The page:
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The aim of this study was to assess the capability of MRI to characterize systolic and diastolic function in normal and chronically failing mouse hearts in vivo at rest and during inotropic stimulation. Applying an ECG-gated FLASH-cine sequence, MRI at 7 T was performed at rest and after administration of 1.5 microgram/g IP dobutamine. There was a significant increase of heart rate, cardiac output, and ejection fraction and significant decrease of end-diastolic and end-systolic left ventricular (LV) volumes (P<0.01 each) in normal mice during inotropic stimulation. In mice with heart failure due to chronic myocardial infarction (MI), MRI at rest revealed gross LV dilatation. There was a significant decrease of LV ejection fraction in infarcted mice (29%) versus sham mice (58%). Mice with MI showed a significantly reduced maximum LV ejection rate (P<0.001) and LV filling rate (P<0.01) and no increase of LV dynamics during dobutamine action, indicating loss of contractile and relaxation reserve. In 4-month-old transgenic mice with cardiospecific overexpression of the beta(1)-adrenergic receptor, which at this early stage do not show abnormalities of resting cardiac function, LV filling rate failed to increase after dobutamine stress (transgenic, 0.19+/-0.03 microL/ms; wild type, 0.36+/-0.01 microL/ms; P<0.01). Thus, MRI unmasked diastolic dysfunction during dobutamine stress. Dobutamine-stress MRI allows noninvasive assessment of systolic and diastolic components of heart failure. This study shows that MRI can demonstrate loss of inotropic and lusitropic response in mice with MI and can unmask diastolic dysfunction as an early sign of cardiac dysfunction in a transgenic mouse model of heart failure.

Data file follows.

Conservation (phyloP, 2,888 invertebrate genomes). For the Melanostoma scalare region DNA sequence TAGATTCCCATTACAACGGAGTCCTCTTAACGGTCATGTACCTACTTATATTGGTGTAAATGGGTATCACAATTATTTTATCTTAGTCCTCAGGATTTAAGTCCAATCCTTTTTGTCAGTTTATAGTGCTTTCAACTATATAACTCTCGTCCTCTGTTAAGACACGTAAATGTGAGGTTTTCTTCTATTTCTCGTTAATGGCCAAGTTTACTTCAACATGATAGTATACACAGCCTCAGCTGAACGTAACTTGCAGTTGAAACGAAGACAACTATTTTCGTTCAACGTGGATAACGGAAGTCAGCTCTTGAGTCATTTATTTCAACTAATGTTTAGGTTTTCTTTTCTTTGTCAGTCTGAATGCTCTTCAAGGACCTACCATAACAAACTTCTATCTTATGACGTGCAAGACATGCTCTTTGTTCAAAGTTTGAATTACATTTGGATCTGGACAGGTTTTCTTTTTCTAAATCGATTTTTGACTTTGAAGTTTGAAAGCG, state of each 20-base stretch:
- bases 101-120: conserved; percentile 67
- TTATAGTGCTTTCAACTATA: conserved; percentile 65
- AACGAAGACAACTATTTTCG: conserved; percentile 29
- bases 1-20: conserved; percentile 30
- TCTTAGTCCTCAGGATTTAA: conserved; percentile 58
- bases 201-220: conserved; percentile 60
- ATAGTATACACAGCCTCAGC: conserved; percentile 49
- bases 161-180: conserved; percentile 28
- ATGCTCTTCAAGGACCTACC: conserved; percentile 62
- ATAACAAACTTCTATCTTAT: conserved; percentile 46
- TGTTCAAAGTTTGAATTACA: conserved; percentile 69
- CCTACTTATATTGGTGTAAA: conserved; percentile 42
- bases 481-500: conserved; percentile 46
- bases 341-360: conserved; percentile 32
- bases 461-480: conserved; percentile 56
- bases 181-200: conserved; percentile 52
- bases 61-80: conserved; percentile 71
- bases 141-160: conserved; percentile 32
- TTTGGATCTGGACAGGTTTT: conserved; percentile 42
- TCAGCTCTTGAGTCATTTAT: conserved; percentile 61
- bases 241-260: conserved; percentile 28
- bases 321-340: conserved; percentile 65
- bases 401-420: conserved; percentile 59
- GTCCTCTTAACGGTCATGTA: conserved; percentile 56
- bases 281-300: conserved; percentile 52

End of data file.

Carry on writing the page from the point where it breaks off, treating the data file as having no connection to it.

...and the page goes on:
Type

Journal article

Journal

Circ Res

Publication Date

30/03/2001

Volume

88

Pages

563 - 569

Keywords

Adrenergic beta-Agonists, Animals, Blood Pressure, Dobutamine, Female, Heart Ventricles, Injections, Intraperitoneal, Magnetic Resonance Imaging, Male, Mice, Mice, Inbred C57BL, Mice, Transgenic, Myocardial Contraction, Myocardial Infarction, Receptors, Adrenergic, beta-1, Stroke Volume, Ventricular Function, Ventricular Function, Left